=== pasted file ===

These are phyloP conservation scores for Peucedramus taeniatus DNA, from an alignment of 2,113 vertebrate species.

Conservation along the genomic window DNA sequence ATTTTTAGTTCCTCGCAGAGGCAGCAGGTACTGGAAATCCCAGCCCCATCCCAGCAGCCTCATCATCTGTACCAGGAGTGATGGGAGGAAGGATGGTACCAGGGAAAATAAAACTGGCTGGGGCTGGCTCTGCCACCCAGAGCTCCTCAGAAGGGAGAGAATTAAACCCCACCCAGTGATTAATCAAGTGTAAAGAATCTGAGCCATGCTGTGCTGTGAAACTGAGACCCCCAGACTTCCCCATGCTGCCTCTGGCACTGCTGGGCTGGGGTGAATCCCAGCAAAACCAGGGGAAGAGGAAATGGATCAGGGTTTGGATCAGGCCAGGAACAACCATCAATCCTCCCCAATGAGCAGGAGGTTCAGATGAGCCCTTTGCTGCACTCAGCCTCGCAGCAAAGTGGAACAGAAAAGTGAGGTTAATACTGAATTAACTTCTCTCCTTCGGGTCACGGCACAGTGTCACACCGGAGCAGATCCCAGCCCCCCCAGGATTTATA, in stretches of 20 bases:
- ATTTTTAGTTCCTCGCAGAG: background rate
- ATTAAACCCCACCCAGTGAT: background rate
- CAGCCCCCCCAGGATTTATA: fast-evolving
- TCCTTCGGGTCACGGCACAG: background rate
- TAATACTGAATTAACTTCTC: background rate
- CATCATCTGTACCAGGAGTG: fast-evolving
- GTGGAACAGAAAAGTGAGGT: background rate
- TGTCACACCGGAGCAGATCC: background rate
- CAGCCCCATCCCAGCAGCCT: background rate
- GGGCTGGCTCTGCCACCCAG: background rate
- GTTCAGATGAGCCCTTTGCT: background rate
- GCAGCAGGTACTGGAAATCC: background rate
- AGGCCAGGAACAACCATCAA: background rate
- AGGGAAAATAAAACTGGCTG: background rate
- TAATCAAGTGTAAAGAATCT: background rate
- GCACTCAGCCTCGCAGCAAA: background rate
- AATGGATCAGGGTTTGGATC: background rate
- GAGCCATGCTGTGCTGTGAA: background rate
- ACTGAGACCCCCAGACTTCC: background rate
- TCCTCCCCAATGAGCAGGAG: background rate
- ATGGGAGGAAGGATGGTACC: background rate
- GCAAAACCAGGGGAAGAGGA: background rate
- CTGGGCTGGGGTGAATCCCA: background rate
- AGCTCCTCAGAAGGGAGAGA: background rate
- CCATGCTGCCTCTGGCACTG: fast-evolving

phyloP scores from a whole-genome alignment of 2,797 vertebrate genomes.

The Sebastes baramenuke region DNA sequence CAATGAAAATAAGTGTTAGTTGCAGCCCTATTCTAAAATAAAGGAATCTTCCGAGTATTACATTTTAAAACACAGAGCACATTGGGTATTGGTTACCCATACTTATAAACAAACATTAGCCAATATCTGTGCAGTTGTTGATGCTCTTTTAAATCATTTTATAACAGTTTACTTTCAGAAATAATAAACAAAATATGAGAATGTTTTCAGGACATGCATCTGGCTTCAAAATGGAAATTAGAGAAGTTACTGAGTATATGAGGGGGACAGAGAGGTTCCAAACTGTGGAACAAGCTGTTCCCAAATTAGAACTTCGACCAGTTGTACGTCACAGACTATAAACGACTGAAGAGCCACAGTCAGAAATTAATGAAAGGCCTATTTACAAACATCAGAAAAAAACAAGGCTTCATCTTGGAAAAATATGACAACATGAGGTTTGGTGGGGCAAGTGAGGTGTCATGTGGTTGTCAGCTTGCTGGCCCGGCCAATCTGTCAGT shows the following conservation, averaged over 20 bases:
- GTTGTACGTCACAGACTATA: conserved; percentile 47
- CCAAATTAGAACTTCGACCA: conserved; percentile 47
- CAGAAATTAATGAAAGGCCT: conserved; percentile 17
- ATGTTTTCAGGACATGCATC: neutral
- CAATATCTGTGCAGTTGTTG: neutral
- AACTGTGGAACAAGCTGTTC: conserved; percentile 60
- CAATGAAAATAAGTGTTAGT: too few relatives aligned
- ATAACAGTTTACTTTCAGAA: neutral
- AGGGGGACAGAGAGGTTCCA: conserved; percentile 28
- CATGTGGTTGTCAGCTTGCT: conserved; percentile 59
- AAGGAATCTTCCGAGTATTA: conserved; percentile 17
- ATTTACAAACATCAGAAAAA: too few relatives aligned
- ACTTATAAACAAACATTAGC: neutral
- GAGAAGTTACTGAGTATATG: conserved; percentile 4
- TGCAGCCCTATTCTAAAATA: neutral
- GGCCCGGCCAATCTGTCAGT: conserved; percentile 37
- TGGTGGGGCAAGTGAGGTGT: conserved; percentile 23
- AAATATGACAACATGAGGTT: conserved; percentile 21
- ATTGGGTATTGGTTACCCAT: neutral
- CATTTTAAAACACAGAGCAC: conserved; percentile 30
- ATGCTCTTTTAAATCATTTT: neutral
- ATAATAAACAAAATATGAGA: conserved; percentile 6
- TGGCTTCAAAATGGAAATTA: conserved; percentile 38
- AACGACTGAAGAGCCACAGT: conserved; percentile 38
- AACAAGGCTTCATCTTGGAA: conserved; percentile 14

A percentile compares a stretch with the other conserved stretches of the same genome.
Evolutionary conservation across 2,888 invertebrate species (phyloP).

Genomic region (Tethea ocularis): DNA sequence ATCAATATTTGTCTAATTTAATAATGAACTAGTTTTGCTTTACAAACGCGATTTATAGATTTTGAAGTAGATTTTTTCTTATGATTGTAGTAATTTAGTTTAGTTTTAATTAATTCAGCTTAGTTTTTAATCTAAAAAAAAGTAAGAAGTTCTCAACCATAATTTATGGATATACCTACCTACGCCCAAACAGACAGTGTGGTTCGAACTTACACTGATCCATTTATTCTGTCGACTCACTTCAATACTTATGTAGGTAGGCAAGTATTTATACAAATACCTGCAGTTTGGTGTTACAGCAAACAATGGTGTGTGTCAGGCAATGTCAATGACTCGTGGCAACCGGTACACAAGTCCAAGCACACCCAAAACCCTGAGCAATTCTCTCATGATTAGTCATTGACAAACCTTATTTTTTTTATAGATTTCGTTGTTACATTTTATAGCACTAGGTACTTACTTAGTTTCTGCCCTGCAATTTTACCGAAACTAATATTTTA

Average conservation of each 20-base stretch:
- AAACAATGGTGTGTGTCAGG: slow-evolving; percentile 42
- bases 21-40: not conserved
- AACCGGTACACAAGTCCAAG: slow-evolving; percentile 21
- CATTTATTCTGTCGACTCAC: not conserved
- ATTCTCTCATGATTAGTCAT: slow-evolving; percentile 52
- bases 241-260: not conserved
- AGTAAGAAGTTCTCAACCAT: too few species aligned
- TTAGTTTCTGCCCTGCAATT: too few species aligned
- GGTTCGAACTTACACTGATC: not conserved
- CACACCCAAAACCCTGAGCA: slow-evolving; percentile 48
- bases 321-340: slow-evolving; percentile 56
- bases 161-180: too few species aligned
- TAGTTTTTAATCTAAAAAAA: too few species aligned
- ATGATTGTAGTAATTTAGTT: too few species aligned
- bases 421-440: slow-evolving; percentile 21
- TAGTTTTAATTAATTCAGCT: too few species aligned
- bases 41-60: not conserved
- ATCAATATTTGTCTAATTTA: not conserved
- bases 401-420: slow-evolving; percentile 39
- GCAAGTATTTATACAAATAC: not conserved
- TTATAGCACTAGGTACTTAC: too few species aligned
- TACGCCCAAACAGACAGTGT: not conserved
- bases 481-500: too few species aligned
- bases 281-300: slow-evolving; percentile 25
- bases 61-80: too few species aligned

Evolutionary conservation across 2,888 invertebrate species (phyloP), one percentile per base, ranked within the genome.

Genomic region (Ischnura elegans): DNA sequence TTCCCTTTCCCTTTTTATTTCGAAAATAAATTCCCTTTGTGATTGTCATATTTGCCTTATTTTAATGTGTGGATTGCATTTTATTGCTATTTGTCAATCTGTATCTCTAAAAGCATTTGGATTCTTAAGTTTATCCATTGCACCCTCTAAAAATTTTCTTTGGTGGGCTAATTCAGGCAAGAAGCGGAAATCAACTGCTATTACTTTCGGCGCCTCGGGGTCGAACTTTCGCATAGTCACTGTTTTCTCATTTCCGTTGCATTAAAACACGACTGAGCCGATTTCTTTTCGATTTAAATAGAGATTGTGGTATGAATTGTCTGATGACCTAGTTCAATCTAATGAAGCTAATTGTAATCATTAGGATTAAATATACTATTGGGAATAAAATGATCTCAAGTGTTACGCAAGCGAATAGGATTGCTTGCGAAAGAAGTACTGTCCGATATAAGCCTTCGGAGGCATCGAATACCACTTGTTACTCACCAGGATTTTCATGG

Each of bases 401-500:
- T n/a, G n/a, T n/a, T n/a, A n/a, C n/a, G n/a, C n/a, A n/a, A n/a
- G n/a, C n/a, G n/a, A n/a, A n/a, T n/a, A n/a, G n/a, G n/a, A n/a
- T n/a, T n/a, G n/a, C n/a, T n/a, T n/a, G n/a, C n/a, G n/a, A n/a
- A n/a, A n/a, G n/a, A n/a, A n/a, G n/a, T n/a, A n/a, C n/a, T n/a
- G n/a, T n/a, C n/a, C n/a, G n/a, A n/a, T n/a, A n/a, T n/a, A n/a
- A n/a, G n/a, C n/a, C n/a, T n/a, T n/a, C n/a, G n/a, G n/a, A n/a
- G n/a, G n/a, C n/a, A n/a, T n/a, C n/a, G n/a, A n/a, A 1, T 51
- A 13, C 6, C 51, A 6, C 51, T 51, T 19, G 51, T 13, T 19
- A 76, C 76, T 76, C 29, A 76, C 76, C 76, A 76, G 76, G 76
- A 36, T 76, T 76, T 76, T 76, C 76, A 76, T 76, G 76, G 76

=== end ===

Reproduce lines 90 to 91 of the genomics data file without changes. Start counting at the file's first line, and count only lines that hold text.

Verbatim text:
- A n/a, A n/a, G n/a, A n/a, A n/a, G n/a, T n/a, A n/a, C n/a, T n/a
- G n/a, T n/a, C n/a, C n/a, G n/a, A n/a, T n/a, A n/a, T n/a, A n/a